The opinion of the court was delivered by: Barbara A. McAuliffe United States Magistrate Judge
FINDINGS AND RECOMMENDATIONS RECOMMENDING DENYING DEFENDANTS' MOTION TO REVOKE PLAINTIFF'S IN FORMA PAUPERIS STATUS (ECF Nos. 96, 98) OBJECTIONS DUE WITHIN THIRTY DAYS
Findings and Recommendations
Plaintiff Eric Charles Rodney Knapp ("Plaintiff") is a state prisoner proceeding pro se and in forma pauperis in this civil rights action pursuant to 42 U.S.C. § 1983. This action is proceeding on the third amended complaint, filed September 29, 2010, against Defendants Koenig, Pate, Otto, Backlund, Roberson, Clay, Gibb, Hannah, Semsen, Lyons, and Esquer for deliberate indifference to Plaintiff's need for single cell status in violation of the Eighth Amendment. On March 9, 2012, Defendants filed a motion to revoke Plaintiff's in forma pauperis status. (ECF No. 96.) Plaintiff filed an opposition on March 26, 2012. (ECF No. 98.)
II. Motion to Revoke Plaintiff's Informa Pauperis Status
Defendants claim that Plaintiff has, on three or more occasions, had actions dismissed as frivolous, malicious, or for failure to state a claim, and he is therefore precluded from proceeding in this action in forma pauperis pursuant to 28 U.S.C. § 1915(g). Defendants contend that in K'napp v. Arlitz, No. 1:09-cv-00412 (E.D.Cal.), Plaintiff's in forma pauperis status was revoked pursuant to section 1915(g), because the court found that Plaintiff had filed three or more actions that were deemed to be strikes. Defendants argue that Knapp v. Knowles, et al., No. 2:03-cv-00394-DFL-PAN (E.D.Cal. 2004), Knapp v. Knowles, et al. No. 2:06-cv-00453-GEB-GGH (E.D.Cal. 2007), Knapp v. Harrison, No. 2:06-cv-07702-JVS-RC (C.D.Cal. 2008); and Knapp v. Knowles, et al., No. 04-16701 (9th Cir. Mar. 7, 2005)are all strikes under section 1916, and thereby, Plaintiff is precluded from proceeding in forma pauperis in this action.
Plaintiff objects to Defendants' motion on the grounds that it fails to comply with the Local Rules because the documents are printed on both sides of the paper, and are therefore not a true copy of the original on file with the court. Plaintiff states that due to the manner in which the documents were copied, he has been unfairly prejudiced in violation of the Local Rules. Plaintiff also argues that he is entitled to proceed in forma pauperis because the court would have to conclude that he is in imminent danger and entitled to the exception allowing him to proceed in forma pauperis.
Additionally, Plaintiff argues that Defendants are requesting the Court to take judicial notice of unrelated cases and violate the Federal Rule of Evidence 201 by accepting them for their truth and accuracy. The Court cannot take judicial notice of the factual findings in these cases. Defendants have not met their initial burden of production and, therefore, have not shifted the burden of persuasion to Plaintiff. Nor have Defendants provided sufficient evidence for the court to ascertain whether Plaintiff has accumulated three strikes at the time this action was initiated. Defendants rely on dismissals that were not final and therefore have no force or affect on this action. Defendants count as dismissals actions that may not properly be counted as strikes pursuant to section 1916(g).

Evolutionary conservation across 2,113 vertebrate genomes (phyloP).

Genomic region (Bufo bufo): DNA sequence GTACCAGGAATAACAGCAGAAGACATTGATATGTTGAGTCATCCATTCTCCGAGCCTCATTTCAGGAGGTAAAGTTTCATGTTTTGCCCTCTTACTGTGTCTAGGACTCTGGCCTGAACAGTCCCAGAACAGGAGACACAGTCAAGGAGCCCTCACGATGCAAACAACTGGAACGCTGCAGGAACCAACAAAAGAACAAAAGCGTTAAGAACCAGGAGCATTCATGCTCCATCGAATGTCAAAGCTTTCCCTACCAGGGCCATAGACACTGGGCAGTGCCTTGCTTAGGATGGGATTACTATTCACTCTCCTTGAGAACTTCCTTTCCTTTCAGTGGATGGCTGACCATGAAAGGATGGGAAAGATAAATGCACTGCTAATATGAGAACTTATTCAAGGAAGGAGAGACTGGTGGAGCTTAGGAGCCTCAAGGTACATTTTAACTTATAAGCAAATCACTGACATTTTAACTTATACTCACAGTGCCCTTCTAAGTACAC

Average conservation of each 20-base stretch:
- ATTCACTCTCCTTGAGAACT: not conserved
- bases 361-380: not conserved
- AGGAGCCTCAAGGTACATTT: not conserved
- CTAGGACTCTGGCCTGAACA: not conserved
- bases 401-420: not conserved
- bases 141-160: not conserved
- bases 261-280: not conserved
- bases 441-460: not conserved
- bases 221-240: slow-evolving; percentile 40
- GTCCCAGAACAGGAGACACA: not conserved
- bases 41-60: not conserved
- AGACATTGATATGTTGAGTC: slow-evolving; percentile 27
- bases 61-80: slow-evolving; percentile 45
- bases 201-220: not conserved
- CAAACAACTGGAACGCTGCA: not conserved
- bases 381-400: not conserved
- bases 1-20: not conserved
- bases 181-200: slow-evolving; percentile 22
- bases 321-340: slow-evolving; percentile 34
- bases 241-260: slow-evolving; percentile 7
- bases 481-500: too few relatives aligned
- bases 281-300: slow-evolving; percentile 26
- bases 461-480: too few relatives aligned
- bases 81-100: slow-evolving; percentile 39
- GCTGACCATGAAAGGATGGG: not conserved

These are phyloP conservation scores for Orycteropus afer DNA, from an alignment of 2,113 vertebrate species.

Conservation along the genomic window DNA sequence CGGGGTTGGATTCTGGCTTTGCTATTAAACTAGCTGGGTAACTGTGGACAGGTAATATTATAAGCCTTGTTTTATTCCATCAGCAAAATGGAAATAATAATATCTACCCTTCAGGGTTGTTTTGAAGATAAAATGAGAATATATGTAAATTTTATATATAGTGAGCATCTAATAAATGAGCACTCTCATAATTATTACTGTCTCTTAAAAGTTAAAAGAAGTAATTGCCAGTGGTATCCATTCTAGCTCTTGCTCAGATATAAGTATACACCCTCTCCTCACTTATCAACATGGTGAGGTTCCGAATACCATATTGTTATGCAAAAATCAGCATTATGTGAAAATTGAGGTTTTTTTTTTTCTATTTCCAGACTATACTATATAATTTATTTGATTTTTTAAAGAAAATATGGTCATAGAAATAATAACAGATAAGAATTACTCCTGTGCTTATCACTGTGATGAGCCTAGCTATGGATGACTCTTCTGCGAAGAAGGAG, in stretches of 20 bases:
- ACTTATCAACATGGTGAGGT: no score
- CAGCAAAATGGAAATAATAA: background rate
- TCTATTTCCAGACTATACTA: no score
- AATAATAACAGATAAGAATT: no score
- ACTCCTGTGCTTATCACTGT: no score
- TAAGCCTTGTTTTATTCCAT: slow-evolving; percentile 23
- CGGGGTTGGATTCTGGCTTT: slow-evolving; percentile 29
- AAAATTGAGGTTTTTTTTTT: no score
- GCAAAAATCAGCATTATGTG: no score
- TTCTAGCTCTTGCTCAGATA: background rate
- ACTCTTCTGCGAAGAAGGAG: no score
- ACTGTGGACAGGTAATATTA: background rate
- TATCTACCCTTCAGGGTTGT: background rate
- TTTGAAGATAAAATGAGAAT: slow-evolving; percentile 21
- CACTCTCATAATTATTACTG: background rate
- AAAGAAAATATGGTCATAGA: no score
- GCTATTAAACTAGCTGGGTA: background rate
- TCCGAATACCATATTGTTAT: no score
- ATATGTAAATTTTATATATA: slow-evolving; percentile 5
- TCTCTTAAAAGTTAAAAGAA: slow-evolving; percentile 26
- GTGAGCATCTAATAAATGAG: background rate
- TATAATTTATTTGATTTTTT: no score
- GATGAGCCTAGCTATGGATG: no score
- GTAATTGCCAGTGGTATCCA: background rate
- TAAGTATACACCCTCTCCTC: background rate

Section 1915(g) provides that "[i]n no event shall a prisoner bring a civil action . . . under this section if the prisoner has, on 3 or more prior occasions, while incarcerated or detained in any facility, brought an action or appeal in a court of the United States that was dismissed on the grounds that it is frivolous, malicious, or fails to state a claim upon which relief may be granted, unless the prisoner is under imminent danger of serious physical injury." "[I]f the language of a statute is clear, we look no further than that language in determining the statute's meaning," unless "what seems to be the plain meaning of the statute . . . lead[s] to absurd or impracticable consequences." Seattle-First Nat'l Bank v. Conaway, 98 F.3d 1195, 1197 (9th Cir. 1996) (internal quotations and citations omitted).
It is well established that a court may take judicial notice of its own records. Trigueros v. Adams, 658 F.3d 983, 987 (9th Cir. 2011); Reyn's Pasta Bella, LLC v. Visa USA, Inc., 442 F.3d 741, 746 n.6 (9th Cir. 2006); Chandler v. United States, 378 F.2d 906, 909 (9th Cir. 1967). Therefore, the ...